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India Rolls Out Red Carpet — And Camels — For Obama's Second Visit


In India today, a big parade complete with camels, dancers, military marching band and an American president. Barack Obama was the guest of honor at India's annual Republic Day Parade, an event marking the anniversary of the country's constitution. The president's participation also marks a new chapter in U.S.-Indian relations, as NPR's Scott Horsley reports from India.

SCOTT HORSLEY, BYLINE: The Republic Day parade in New Delhi, India, is as colorful and as varied as the country celebrates. The procession begins with a show of military muscle - Sikh soldiers in saffron turbans marching alongside tanks and bristling rocket launchers. Eventually, though, the camel-mounted military bands give way to an assortment of floats from Indian states and government ministries. There's a mechanized lion from the Department of Industrial Policy and even a float honoring the annual cardamom crop.

UNIDENTIFIED WOMEN: (Singing in foreign language).

HORSLEY: President Obama took all this in from a closely guarded reviewing stand. He's the first American leader invited to attend this celebration, and that's seen as a signal of India's newfound willingness to cooperate with the United States. Obama says the U.S. and India should be natural partners. But thanks to leftover distrust from the Cold War era and bureaucratic inertia, the relationship is too often been defined by its untapped potential. Obama told a group of business leaders this afternoon he hopes to change that with the help of India's energetic new Prime Minister, Narendra Modi.


PRESIDENT BARACK OBAMA: Let's make it possible for a young woman in a rural village to start a business with a partner in America that will change both their lives.

HORSLEY: One of the business leaders who met with Obama this afternoon was Daniel Roderick, the CEO of Westinghouse. His company is eager to build a nuclear power plant in India, but that project and others have been held up by concerns over liability and the tracking of nuclear material. The White House and the Modi government say they've reached a breakthrough to address those concerns. U.S. companies want more detail before they proceed with nuclear projects in India. But U.S. Ambassador Rich Verma says the two countries' governments are satisfied.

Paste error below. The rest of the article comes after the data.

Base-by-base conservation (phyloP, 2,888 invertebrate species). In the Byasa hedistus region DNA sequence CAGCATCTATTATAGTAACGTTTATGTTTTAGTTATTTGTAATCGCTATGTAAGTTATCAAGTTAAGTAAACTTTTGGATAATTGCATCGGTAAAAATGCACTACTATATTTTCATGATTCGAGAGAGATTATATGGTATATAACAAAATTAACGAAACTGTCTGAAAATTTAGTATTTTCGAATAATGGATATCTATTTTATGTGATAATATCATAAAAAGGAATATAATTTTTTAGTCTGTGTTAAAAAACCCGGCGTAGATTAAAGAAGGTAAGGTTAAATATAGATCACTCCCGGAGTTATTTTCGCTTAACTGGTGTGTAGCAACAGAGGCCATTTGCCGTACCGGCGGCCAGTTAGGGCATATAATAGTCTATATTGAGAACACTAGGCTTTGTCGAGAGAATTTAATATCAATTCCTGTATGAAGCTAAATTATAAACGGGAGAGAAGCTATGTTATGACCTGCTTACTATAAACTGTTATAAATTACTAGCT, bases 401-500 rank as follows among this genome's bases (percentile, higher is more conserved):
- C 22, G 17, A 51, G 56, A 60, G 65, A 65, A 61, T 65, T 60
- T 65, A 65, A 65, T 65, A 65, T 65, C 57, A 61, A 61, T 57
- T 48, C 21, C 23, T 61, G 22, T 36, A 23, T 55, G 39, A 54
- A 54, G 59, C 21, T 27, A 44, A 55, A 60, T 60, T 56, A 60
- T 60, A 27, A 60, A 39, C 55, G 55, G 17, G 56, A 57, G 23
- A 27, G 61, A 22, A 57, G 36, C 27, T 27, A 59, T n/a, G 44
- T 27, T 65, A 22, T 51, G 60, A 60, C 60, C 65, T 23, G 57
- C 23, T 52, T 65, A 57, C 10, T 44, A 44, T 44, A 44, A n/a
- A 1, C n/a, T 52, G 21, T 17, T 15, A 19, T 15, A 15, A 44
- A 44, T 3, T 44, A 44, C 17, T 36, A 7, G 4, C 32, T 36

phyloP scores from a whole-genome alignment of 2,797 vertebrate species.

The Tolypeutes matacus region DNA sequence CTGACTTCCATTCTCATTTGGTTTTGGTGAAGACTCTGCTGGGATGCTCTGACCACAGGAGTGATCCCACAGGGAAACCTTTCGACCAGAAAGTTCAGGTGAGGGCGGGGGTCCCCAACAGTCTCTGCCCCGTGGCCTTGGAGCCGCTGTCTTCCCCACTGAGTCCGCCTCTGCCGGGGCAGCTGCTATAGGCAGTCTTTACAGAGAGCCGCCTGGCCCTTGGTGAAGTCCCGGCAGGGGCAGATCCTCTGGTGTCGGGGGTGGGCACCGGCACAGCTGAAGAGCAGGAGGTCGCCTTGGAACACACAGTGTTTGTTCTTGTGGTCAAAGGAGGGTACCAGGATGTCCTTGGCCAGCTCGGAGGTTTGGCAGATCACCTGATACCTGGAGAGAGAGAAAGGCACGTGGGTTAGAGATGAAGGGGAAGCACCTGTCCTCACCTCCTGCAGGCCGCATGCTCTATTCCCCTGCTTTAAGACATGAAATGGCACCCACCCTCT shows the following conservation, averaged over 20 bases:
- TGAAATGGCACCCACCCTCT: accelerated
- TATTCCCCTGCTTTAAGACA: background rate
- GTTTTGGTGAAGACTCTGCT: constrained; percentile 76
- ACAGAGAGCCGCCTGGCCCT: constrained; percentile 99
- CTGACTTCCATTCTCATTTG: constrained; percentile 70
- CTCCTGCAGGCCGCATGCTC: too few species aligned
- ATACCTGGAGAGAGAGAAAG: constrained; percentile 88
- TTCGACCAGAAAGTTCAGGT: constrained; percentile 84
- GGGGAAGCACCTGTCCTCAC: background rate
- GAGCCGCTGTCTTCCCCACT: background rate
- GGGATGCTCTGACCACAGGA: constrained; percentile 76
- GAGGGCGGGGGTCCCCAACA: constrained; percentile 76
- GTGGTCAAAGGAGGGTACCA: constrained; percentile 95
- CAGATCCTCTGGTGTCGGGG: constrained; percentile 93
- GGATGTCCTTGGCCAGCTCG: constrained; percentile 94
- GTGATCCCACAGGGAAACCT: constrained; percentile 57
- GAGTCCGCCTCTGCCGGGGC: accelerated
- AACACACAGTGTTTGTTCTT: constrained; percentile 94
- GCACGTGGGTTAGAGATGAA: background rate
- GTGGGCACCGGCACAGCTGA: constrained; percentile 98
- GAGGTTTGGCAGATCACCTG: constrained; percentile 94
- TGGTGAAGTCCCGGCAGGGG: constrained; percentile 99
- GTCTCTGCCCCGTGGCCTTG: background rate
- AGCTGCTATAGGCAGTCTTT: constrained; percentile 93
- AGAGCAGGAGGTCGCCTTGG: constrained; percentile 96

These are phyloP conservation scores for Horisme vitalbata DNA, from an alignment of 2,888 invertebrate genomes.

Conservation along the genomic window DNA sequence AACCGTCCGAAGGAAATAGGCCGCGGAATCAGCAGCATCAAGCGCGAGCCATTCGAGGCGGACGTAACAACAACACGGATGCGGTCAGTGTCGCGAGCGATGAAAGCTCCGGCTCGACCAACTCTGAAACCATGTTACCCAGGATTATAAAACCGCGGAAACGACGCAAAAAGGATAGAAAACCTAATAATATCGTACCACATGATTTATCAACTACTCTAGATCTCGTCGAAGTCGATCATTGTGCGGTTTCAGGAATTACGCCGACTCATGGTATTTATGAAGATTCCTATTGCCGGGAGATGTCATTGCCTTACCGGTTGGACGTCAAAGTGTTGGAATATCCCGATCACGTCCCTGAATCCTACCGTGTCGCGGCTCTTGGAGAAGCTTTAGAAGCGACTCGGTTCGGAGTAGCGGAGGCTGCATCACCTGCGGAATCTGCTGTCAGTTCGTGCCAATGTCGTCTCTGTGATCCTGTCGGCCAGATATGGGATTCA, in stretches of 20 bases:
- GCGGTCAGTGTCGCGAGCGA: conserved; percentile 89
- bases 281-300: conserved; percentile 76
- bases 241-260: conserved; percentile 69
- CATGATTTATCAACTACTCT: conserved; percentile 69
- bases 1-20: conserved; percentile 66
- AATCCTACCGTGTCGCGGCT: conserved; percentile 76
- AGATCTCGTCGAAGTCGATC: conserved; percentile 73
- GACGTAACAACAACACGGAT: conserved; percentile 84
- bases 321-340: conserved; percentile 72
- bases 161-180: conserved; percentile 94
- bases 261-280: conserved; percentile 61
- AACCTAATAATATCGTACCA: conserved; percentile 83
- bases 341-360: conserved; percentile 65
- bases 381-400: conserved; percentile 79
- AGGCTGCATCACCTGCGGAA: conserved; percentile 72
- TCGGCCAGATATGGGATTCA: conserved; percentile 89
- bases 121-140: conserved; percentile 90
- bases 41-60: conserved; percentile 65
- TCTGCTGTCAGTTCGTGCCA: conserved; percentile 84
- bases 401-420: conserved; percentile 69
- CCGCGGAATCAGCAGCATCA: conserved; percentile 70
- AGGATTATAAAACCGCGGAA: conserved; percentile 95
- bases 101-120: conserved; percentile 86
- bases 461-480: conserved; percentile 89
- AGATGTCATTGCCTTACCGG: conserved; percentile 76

RICHARD VERMA: Which we think now opens the door for U.S. and other companies to come forward and actually help India towards developing nuclear power and support its kind of non-carbon-based energy, which is so desperately needed.

HORSLEY: India is already the world's third-biggest carbon polluter after China and the U.S., and the problem could get worse as Modi's government works to extend electricity to hundreds of millions of Indians who don't now have it. With an international climate summit in Paris later this year, the world will be watching to see how far India is willing to go to cut greenhouse gases. White House climate guru John Podesta says Modi is anxious to bring more clean energy sources into the mix.


JOHN PODESTA: The prime mister recognized that that there's no sustainable development path if we don't deal with climate change.

HORSLEY: The U.S. and India have also agreed to a 10-year extension of their military relationship and to jointly develop some new military technology. Much of the hardware on display in today's parade was made by the Russians. Deputy National Security Adviser Ben Rhodes says by removing some long-standing stumbling blocks, Obama and Modi have cleared a path for a stronger partnership in the future.


BEN RHODES: They were taught about the Asia-Pacific region strategically. They were talking about how to reach a global climate accord in Paris. By making the progress we've made here, I think we've opened up the door to do a lot more with India in the years to come.

HORSLEY: Obama is the first U.S. president to make two trips to India. He's already talking about the progress he hopes to see on his third visit. Scott Horsley, NPR News, New Delhi. Transcript provided by NPR, Copyright NPR.

Scott Horsley is NPR's Chief Economics Correspondent. He reports on ups and downs in the national economy as well as fault lines between booming and busting communities.